An employee received the green light to sue his employer after the employer withdrew his telecommuting privileges and then fired him 30 days following his disclosure that he needed to work from home due to a social anxiety disorder.
An employee received the green light to sue his employer after the employer withdrew his telecommuting privileges and then fired him 30 days following his disclosure that he needed to work from home due to a social anxiety disorder. The logistics employee worked for his employer for three years and, after receiving positive reviews, was allowed to telecommute. After three months, the employer found performance issues on his sales tracking and removed his telecommuting privilege. The employee then disclosed his disorder, shared documentation from his doctor, and requested an accommodation. The employer provided the employee with an isolated office, but the performance issues persisted and the employee was fired.
The court ultimately sided with the employee, allowing his case to proceed under the Americans with Disabilities Act (ADA). The employee was able to show other employees were not fired for the same policy violations that he was fired for. Plus, it was clear that he provided documentation of his disorder and requested an accommodation. The court also noted evidence of the company’s disdain for the employee, pointing out this negative perception may have contributed to his poor treatment (Bresser v. Total Quality Logistics, WD Ohio, May 2014).
When an employee has a disability, the employer has to determine if the disability directly impacts the performance of essential job functions. In this case, the employee provided evidence that other employees with the same policy violations were not fired. Therefore, the plaintiff’s disability may have been unfairly linked to his performance and then his dismissal.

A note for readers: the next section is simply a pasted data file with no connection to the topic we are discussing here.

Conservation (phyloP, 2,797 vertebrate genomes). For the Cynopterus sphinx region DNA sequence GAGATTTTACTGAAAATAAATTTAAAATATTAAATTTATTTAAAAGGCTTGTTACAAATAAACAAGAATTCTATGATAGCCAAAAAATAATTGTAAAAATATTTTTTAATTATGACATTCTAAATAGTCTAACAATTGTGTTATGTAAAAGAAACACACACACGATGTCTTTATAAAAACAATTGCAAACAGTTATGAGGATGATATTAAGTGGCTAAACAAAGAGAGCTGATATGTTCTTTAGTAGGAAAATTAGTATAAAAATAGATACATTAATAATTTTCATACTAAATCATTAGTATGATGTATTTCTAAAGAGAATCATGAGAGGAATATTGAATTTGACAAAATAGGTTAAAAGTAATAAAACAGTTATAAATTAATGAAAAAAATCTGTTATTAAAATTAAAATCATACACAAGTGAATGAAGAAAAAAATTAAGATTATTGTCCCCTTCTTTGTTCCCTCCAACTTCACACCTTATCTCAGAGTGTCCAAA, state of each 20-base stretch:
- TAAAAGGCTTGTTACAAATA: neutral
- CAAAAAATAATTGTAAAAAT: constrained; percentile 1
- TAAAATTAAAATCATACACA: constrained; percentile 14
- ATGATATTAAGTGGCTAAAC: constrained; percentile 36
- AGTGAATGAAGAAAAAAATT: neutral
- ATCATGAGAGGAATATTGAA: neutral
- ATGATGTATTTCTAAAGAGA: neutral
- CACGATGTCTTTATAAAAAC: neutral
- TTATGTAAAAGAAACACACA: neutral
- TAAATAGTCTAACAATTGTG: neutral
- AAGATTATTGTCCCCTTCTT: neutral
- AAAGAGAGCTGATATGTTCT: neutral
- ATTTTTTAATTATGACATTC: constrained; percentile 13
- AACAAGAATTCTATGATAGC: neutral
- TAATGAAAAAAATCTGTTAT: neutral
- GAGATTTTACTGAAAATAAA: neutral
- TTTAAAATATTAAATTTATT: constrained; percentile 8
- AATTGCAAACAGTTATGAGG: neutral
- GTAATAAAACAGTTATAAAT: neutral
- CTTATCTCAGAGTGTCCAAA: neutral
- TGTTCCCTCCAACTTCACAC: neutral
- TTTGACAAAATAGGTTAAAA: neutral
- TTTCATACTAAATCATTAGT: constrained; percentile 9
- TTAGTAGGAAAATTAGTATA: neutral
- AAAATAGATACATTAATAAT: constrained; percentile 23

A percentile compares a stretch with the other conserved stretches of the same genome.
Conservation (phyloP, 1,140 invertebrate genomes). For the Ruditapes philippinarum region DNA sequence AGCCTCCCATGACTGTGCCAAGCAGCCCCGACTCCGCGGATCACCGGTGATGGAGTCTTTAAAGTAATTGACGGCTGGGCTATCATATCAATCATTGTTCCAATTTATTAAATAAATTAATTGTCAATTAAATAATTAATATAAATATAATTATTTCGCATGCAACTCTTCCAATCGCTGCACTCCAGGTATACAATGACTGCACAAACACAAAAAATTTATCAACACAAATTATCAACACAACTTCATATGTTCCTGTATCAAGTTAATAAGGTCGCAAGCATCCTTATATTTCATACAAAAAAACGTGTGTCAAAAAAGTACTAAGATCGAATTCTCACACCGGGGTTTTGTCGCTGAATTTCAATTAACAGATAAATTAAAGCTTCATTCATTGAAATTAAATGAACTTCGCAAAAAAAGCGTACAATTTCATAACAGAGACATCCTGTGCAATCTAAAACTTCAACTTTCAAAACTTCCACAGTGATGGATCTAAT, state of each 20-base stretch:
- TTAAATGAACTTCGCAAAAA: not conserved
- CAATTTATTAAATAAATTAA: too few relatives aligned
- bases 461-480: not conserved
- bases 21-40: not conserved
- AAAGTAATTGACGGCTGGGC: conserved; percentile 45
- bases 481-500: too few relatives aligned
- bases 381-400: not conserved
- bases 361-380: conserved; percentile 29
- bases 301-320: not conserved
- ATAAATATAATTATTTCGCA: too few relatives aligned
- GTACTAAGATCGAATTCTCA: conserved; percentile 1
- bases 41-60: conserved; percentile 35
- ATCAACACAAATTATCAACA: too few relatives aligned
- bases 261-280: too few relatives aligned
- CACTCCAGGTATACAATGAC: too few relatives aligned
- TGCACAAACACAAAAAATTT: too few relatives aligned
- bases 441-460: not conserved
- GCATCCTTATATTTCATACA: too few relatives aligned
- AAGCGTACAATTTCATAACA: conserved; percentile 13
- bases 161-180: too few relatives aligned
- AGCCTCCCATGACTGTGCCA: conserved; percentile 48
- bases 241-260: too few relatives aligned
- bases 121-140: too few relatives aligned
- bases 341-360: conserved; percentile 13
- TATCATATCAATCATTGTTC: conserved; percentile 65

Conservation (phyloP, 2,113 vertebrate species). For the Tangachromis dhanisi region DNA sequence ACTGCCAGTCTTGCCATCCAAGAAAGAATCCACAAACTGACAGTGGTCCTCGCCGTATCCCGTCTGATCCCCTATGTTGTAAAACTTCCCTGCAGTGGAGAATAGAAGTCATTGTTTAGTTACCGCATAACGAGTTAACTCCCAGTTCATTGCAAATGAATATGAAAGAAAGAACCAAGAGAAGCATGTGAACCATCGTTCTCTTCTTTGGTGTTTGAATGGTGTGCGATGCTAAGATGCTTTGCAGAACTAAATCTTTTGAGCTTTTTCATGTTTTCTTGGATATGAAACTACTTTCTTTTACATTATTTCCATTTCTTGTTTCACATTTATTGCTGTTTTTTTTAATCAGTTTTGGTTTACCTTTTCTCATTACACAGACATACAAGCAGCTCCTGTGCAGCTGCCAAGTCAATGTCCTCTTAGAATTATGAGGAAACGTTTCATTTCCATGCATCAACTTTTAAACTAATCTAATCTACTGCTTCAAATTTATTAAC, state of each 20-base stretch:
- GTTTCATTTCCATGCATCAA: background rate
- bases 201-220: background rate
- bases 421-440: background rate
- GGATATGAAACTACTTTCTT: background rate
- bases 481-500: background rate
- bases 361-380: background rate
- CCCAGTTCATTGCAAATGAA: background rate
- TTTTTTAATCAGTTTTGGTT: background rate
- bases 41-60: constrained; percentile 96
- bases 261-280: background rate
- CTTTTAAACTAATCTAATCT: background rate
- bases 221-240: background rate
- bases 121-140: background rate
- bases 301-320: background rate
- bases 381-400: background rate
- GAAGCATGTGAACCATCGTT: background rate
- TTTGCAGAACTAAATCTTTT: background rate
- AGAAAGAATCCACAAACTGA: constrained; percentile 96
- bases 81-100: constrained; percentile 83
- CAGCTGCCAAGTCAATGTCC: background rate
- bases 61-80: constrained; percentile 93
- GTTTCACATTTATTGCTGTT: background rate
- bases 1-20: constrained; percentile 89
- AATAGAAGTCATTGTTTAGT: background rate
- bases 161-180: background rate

Tips: Managers may want to reserve telecommuting as a fringe benefit for high-performing workers, but it may also be a reasonable accommodation under the ADA. At Vigilant, we advise you to be prepared to engage in the interactive process required by the ADA if your employees cite a disability as the reason to work from home. Any communication about an employee’s disability and accommodation should also be free of disparaging remarks. Talk to your Vigilant staff representative and see our Legal Guide, “ADA: Reasonable Accommodation and the Interactive Process” (1078) for guidance and information or contact us to learn about help with this and many other employment issues.
This website presents general information in nontechnical language. This information is not legal advice. Before applying this information to a specific management decision, consult Vigilant or legal counsel.